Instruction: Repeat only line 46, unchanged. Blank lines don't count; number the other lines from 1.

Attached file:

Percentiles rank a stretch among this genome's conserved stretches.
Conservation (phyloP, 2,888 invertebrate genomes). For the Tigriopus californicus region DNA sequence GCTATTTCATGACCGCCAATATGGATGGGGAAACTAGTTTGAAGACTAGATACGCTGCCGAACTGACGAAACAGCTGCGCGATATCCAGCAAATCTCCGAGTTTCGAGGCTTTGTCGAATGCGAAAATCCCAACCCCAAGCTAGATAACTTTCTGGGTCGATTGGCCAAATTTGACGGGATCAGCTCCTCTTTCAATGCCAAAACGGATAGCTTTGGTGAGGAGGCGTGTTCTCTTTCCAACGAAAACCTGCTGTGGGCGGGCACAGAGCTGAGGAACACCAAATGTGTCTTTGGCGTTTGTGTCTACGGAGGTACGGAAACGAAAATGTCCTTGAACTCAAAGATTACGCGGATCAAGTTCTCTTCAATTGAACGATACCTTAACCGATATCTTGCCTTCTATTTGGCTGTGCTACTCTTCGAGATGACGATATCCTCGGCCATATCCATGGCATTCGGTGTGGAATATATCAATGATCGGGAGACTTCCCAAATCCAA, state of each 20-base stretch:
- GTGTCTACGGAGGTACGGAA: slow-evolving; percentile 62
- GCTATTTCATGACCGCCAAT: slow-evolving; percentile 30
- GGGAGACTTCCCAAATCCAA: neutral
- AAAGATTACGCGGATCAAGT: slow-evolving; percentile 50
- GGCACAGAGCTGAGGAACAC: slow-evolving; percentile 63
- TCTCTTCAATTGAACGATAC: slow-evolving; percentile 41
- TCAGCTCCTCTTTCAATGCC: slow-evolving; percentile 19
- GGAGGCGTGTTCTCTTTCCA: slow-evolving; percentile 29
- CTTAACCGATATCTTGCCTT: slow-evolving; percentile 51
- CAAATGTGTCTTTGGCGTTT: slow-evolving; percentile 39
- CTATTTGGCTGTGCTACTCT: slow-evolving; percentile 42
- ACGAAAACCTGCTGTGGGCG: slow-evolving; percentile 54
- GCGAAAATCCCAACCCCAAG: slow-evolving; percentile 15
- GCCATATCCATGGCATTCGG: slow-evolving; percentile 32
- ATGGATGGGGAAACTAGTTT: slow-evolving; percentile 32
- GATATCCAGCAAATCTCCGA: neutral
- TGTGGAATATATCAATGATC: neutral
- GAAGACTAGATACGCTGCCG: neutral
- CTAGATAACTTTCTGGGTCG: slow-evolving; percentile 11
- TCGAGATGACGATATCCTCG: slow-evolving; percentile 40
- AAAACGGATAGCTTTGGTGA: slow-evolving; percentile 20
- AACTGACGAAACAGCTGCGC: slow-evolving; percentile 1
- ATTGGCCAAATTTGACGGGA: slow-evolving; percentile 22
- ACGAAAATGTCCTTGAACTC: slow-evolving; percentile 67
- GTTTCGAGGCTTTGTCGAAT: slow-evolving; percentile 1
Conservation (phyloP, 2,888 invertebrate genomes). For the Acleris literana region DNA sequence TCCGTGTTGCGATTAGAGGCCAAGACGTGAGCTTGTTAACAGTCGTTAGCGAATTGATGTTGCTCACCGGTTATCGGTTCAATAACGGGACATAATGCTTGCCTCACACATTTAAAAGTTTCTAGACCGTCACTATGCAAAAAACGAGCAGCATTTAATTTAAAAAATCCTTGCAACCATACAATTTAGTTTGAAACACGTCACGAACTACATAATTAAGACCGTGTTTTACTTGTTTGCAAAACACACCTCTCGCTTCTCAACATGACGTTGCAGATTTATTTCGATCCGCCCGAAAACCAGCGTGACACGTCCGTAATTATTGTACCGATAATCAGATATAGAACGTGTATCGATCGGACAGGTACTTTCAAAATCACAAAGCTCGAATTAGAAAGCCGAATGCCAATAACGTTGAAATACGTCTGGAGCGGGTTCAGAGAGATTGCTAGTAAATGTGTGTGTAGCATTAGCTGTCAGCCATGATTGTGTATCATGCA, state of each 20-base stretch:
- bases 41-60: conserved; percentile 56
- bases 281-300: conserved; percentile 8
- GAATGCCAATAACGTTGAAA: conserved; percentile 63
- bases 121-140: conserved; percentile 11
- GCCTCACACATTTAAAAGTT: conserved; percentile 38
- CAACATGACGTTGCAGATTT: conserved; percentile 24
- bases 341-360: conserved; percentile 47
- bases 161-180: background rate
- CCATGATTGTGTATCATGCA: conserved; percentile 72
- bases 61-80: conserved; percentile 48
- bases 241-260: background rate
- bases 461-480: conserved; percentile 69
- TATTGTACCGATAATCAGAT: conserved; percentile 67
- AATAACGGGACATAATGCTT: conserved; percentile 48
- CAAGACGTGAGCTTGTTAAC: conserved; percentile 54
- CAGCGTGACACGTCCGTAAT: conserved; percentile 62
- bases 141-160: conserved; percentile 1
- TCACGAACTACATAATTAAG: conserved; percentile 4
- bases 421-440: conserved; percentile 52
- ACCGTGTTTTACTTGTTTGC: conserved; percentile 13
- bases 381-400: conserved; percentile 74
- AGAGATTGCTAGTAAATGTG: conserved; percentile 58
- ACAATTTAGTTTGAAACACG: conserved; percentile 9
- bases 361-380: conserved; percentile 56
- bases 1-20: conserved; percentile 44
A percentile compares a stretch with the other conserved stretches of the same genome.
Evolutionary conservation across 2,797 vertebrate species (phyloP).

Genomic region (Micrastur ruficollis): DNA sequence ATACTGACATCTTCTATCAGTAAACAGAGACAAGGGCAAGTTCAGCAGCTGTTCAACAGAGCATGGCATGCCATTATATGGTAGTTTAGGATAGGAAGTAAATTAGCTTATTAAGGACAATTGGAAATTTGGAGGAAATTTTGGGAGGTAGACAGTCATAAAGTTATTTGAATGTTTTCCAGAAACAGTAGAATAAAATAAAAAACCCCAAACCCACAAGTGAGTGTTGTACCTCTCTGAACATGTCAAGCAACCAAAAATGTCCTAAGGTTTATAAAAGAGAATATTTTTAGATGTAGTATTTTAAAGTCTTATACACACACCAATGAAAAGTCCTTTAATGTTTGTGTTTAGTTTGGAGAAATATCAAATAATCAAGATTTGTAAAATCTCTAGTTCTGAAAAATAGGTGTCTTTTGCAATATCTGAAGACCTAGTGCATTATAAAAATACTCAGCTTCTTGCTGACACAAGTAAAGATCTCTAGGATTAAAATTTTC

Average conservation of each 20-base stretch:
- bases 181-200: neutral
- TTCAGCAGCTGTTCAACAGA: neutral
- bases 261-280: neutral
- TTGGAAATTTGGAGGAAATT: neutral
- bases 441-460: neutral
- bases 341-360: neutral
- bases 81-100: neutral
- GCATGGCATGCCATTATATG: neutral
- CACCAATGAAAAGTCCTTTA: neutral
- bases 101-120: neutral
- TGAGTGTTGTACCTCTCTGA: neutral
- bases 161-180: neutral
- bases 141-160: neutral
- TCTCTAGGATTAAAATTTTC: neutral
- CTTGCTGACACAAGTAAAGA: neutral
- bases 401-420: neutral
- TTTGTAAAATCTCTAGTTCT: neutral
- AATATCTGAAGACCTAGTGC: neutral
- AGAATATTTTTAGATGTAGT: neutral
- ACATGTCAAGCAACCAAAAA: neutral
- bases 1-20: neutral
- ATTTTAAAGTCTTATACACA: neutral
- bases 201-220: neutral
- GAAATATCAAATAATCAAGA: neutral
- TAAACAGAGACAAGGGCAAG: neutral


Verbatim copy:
- TCACGAACTACATAATTAAG: conserved; percentile 4